Stay Cool with a Tequila Popsicle

By | Blog

What could be better than a sweet, boozy, icy treat on a hot summer day? We’ve combined our premium tequila with a few of our favorite ingredients to create our new go-to frozen dessert. We’re giving you the power (and the recipes) to make these tequila popsicles in your kitchen.

The sweet treats were created by Country Velador, the chef-owner of Super Chunk Sweets & Treats and New Wave Market in Old Town Scottsdale. And if that wasn’t impressive enough, Country’s also the Executive Pastry Chef at Cowboy Ciao and Kazimierz World Wine Bar. We owe her a solid for developing such a delicious way to beat the heat this summer.

Check out the recipes for all 3 tequila popsicles below.

Tequila Popsicles

Pineapple Passion Blanco Pop

(makes about 9 pops)
3/4 cup pineapple juice
2 cups Real Passion Fruit syrup
1/4 cup Azuñia Blanco organic tequila
1 1/2 cup water

Mix all the ingredients together in a large bowl. Portion 1/2 cup into a liquid measuring cup. Position a funnel over the opening of an ice pop bag. Pour the mixture in and tie a knot on the top, while squeezing out excess air. Place in the freezer overnight. Clip off the knotted portion of the bag to enjoy!

Kiwi Apple Green Tequila Popsicles made with Azunia Tequila

Kiwi Apple Reposado Pop

(makes about 8 pops)
1 1/4 cup Real Kiwi syrup
1 1/4 cup Real Apple syrup
1 cup water
1 tablespoon lemon juice
1/4 cup Azuñia Reposado organic tequila

Mix all the ingredients together in a large bowl. Portion 1/2 cup into a liquid measuring cup. Position a funnel over the opening of an ice pop bag. Pour the mixture in and tie a knot on the top, while squeezing out excess air. Place in the freezer overnight. Clip off the knotted portion of the bag to enjoy!

Homemade Cold Chocolate Anejo Tequila Popsicles on a Stick

Coconut Fudgesicle Añejo Pop

(makes about 8 ice pops)
1/2 cup sugar
1/4 teaspoon salt
2 tablespoons cornstarch
1/4 cup natural cocoa powder
2 1/4 cups whole milk
1/2 cup Real coconut syrup
1/4 cup Azuñia Añejo tequila

In a large pot, stir together the sugar, salt, cornstarch, and cocoa powder until well blended. Slowly stir in the milk, as to not create lumps. Add the coconut syrup. Cook over medium-high heat, stirring constantly with a wire whisk, until the mixture comes to a simmer and slightly thickens. Pour into another container and stir in the Añejo. Place plastic wrap directly on the surface of the mixture so it doesn’t form a skin. Place in the refrigerator overnight.

Portion 1/2 cup into a liquid measuring cup. Position a funnel over the opening of an ice pop bag. Pour the mixture in and tie a knot on the top, while squeezing out excess air. Place in the freezer overnight. Clip off the knotted portion of the bag to enjoy!

Note: Ice pop bags can be found on Amazon.

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Pick up a Bottle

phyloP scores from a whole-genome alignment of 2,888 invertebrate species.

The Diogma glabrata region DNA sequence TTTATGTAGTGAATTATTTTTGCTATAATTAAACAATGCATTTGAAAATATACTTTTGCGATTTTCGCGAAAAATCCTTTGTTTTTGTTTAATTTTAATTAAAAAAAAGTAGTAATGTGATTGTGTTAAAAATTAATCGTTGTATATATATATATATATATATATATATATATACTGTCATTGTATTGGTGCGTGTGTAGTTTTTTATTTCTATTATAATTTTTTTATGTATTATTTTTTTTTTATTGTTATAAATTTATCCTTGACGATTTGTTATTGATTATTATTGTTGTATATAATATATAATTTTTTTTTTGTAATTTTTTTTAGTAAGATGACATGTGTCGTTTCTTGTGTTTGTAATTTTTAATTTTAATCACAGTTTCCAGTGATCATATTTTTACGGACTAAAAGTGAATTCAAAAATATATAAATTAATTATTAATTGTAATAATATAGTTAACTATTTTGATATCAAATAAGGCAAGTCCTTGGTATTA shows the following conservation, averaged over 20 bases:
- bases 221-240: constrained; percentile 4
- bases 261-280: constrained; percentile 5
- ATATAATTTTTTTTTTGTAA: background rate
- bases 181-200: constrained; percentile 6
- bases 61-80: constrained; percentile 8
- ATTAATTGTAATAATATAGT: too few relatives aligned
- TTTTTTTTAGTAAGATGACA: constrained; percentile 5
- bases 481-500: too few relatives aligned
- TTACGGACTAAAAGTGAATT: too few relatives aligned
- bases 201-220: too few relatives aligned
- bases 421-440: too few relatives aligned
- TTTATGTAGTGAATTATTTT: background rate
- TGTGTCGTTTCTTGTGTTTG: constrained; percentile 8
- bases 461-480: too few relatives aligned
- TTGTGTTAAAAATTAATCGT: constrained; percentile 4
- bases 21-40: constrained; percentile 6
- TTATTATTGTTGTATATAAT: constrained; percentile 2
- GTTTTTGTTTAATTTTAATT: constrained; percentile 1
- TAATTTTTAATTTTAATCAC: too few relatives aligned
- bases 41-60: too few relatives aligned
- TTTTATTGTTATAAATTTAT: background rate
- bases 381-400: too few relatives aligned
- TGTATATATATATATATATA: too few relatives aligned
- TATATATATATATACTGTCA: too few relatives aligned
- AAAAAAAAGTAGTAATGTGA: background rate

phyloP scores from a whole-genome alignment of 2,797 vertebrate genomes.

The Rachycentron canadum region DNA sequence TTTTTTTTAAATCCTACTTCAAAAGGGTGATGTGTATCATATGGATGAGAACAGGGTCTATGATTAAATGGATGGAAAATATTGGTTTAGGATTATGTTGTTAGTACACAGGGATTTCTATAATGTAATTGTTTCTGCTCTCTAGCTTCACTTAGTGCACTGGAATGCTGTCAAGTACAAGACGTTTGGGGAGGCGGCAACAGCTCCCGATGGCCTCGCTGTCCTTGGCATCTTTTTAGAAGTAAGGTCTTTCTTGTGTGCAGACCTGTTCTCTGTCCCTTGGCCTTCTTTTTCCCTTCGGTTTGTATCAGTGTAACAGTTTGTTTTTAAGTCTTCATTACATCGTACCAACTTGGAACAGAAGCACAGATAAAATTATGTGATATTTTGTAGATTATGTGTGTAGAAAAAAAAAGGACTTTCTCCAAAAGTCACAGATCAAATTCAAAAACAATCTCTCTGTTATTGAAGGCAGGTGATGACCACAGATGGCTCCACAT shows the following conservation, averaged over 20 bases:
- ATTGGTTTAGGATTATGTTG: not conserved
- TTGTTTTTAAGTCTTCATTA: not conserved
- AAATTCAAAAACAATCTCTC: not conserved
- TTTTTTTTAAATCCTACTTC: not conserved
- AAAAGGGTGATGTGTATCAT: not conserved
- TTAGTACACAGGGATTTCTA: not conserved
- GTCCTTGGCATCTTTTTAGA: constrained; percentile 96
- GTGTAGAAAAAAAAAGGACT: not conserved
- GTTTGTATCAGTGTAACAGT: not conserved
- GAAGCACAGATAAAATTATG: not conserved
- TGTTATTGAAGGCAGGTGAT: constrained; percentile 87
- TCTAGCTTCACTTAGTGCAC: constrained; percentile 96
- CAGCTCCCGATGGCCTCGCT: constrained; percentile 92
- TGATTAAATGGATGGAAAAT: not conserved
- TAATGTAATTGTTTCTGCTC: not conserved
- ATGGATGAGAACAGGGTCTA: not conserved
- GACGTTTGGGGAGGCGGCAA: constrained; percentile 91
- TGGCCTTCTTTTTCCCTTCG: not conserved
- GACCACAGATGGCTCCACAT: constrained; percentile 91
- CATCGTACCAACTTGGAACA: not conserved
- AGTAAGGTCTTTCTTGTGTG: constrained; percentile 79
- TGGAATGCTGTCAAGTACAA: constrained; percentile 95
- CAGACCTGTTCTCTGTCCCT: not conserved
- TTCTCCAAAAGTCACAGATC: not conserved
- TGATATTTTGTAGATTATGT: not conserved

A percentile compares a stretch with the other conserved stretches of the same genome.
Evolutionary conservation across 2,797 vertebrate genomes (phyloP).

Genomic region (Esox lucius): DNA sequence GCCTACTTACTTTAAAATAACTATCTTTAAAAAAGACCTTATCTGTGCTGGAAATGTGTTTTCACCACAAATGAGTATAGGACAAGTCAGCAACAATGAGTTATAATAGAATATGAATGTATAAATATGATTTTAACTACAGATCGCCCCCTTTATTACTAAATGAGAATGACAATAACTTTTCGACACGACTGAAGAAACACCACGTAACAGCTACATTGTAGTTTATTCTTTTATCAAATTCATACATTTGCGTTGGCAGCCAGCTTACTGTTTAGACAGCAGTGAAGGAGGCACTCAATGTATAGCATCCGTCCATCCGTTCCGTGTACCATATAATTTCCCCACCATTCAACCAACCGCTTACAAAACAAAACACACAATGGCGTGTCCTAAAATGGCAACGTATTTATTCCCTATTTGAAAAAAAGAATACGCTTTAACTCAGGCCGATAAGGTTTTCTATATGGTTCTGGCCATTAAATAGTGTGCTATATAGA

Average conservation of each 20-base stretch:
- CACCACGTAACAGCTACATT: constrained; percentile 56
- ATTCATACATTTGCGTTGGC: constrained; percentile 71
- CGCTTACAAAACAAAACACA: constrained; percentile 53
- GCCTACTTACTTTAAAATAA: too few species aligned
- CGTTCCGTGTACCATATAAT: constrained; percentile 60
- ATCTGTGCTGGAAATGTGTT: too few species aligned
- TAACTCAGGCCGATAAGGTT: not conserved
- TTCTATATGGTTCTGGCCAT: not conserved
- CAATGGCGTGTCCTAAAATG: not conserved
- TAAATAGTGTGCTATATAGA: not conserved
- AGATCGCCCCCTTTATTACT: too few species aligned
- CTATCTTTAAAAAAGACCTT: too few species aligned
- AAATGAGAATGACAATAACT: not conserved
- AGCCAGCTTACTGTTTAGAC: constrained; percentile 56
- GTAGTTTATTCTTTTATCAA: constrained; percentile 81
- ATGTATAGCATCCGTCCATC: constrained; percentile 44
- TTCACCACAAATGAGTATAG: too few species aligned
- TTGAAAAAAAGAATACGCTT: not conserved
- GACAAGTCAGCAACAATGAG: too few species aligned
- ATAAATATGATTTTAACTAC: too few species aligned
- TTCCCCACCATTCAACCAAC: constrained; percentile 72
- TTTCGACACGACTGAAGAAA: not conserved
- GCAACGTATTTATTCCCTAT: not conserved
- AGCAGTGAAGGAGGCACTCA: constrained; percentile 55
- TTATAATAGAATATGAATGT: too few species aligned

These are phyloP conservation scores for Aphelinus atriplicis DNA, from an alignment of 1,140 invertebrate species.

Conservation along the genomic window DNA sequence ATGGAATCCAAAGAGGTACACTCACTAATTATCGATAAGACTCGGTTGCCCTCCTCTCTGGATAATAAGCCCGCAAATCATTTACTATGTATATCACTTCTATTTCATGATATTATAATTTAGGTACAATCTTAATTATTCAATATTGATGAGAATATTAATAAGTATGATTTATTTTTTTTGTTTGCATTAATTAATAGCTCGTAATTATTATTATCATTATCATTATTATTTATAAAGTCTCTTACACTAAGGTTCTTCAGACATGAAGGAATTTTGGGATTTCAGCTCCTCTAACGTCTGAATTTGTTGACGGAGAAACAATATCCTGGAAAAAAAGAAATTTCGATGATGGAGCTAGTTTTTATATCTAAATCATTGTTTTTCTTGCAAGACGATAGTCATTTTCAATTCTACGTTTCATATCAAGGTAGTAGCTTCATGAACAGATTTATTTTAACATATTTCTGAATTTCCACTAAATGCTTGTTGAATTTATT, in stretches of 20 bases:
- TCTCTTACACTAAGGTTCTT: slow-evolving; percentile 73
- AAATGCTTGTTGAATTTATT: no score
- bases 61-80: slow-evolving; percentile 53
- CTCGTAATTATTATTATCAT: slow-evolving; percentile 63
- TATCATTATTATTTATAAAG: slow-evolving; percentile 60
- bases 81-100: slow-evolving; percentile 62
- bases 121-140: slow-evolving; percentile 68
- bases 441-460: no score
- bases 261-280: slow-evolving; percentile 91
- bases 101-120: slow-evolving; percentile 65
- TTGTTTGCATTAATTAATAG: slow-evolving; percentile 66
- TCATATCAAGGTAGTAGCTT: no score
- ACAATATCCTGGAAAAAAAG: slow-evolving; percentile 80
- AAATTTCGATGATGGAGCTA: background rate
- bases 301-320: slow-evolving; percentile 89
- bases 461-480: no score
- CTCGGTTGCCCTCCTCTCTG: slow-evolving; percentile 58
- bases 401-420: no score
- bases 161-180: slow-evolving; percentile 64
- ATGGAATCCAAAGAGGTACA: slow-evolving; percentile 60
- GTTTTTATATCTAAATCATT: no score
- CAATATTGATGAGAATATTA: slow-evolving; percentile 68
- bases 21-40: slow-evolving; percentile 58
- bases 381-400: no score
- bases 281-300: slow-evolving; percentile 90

Azuñia tequilas can be found at fine restaurants, bars and retailers across the country.


How to Drink Tequila Neat

By | Blog
Tequila without Lime

[Pic: The Cocktail Portal]


Judith Martin, a.k.a. Miss Manners, has etiquette recommendations for nearly everything. Seriously! There are 13 different searchable categories on her Miss Manners website that chronicle the “most complicated aspects of life”: love, dating, marriage, divorce and death (in no particular order). Even money. No matter how deep we searched her archives, though, we could not find any advice on how best to drink tequila neat or any way other than shots. So we’re writing our own advice column.

Dear Team Azuñia,

I’m a 37-year-old married woman with a young daughter and a fantastic job in corporate communications. My husband is 41 and works in high finance. We have a great group of friends and love going out on Friday afternoons. We enjoy adult time while our daughter is well cared for by our nanny. We Uber to our favorite bar for happy hour with our squad and laugh and laugh. So what’s the problem? We aren’t 21 anymore! We don’t want to seem out of touch, but shots with cheap booze just aren’t our thing. We’d like to find some new ways to enjoy tequila without lime and salt. How can we enjoy a night of drinking and look like the refined adults we are? 


Tequila Lovers, Not Shooters
Southern California

Hands Writing Letter

Dear Tequila Lovers, Not Shooters,

I am so glad you wrote to us. Tequila has a bad reputation, and quite honestly we understand why. When you were born, the tequila in general production was primarily “mixtos”. Mixtos are tequilas made with 51% agave and 49% other sugars, typically of the cane variety, resulting in a not-so-great taste. No offense to mixtos, because they have a necessary place in the tequila world. But back in the 70s, they were better consumed quickly, almost before you could taste it. That’s why you lick the salt and suck the lime – to mask the burn of the mixto.